March 3, 2011

UK Meteorologists Launch Citizen Weather Campaign

Meteorologists launched a new campaign Wednesday to get people in England involved in measuring climate change by using a mirror, soap bubbles or by looking up at the sky.

The Met Office national weather service is asking people to complete a series of simple activities to check the results of climatic computer models.

The activities include measuring wind speed by blowing bubbles into the air, to monitoring the direction of clouds with the aid of a mirror as methods to measure climate change.

Participants are also being asked to spot plane vapor trails to measure air temperature and humidity.

"They're all aspects that are actually quite difficult for us to analyze or measure with our standard monitoring network and so it's all about capturing new data that can complement our existing observation and tell us a little more," Met Office climate scientist Mark McCarthy told AFP.

"Contrails (vapor trails), for example -- we want to look at how well weather and climate models are able to predict where contrails do or don't form and whether they do or don't spread out and form clouds."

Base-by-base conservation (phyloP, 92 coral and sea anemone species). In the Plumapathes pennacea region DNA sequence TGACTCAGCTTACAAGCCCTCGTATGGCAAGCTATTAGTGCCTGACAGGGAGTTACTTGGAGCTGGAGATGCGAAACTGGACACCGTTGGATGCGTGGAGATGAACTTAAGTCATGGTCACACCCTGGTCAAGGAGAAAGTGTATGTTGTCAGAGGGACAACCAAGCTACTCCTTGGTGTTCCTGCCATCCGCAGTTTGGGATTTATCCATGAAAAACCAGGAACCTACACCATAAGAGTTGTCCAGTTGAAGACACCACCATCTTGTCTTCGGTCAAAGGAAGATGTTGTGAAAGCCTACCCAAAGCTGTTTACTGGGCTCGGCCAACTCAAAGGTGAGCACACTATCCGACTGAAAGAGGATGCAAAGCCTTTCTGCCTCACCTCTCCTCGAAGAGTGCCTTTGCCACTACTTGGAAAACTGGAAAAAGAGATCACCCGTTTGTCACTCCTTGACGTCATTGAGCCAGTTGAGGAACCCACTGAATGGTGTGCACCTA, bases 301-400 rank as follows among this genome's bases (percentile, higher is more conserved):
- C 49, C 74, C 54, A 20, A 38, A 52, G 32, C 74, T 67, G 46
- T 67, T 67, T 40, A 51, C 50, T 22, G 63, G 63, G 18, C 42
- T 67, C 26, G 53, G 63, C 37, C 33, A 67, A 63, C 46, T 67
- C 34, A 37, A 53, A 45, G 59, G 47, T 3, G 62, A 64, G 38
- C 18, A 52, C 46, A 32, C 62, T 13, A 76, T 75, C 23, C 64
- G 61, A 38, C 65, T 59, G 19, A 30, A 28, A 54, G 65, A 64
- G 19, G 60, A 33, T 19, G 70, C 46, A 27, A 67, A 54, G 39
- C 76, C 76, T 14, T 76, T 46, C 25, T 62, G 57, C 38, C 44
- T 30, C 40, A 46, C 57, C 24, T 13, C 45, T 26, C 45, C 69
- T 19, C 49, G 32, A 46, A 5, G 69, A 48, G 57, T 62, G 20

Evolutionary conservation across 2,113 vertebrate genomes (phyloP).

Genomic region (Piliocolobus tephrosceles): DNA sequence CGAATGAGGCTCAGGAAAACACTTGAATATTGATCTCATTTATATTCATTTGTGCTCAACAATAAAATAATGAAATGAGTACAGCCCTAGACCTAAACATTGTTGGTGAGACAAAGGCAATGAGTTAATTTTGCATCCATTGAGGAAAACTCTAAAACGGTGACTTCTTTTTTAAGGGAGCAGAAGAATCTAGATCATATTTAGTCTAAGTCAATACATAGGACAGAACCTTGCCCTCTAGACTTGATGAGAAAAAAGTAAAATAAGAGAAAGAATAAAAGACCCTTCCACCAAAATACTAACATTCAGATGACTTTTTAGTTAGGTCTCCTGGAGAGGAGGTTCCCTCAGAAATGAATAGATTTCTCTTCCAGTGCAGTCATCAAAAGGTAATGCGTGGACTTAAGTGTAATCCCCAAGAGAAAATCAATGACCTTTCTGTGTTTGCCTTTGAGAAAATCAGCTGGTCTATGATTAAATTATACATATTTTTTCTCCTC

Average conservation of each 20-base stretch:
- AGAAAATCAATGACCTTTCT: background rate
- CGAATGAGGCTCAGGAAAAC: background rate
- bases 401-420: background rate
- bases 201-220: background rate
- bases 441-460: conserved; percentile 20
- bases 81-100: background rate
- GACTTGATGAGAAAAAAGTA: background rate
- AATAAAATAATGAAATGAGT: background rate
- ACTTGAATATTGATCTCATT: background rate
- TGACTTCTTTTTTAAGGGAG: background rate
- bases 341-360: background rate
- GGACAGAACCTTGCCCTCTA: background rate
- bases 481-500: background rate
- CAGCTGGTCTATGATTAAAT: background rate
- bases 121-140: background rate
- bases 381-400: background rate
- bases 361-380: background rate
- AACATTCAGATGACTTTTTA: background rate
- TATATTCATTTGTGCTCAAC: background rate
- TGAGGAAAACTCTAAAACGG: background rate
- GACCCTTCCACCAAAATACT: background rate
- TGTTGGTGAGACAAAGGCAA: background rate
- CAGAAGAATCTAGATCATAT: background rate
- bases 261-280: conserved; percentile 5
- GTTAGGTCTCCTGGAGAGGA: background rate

The fuel that burns as planes fly creates water vapor, which mixes with the very cold air at high altitudes and then condenses.  The air is so cold that ice crystals are formed, leaving behind condensation trails, or "contrails."

The trails stop heat from leaving Earth and contribute to global warming.  However, the only real way to check is to look at the sky.

Another activity under the OPAL Climate Survey indicates asking people to write down if they are hot or cold to help scientists understand how sensitive individuals are to climate change.

The Met Office expects a strong response from the survey, which is one of several launched in recent years involving the public on environmental issues.  The office has already distributed 40,000 activity packs to schools and other organizations.


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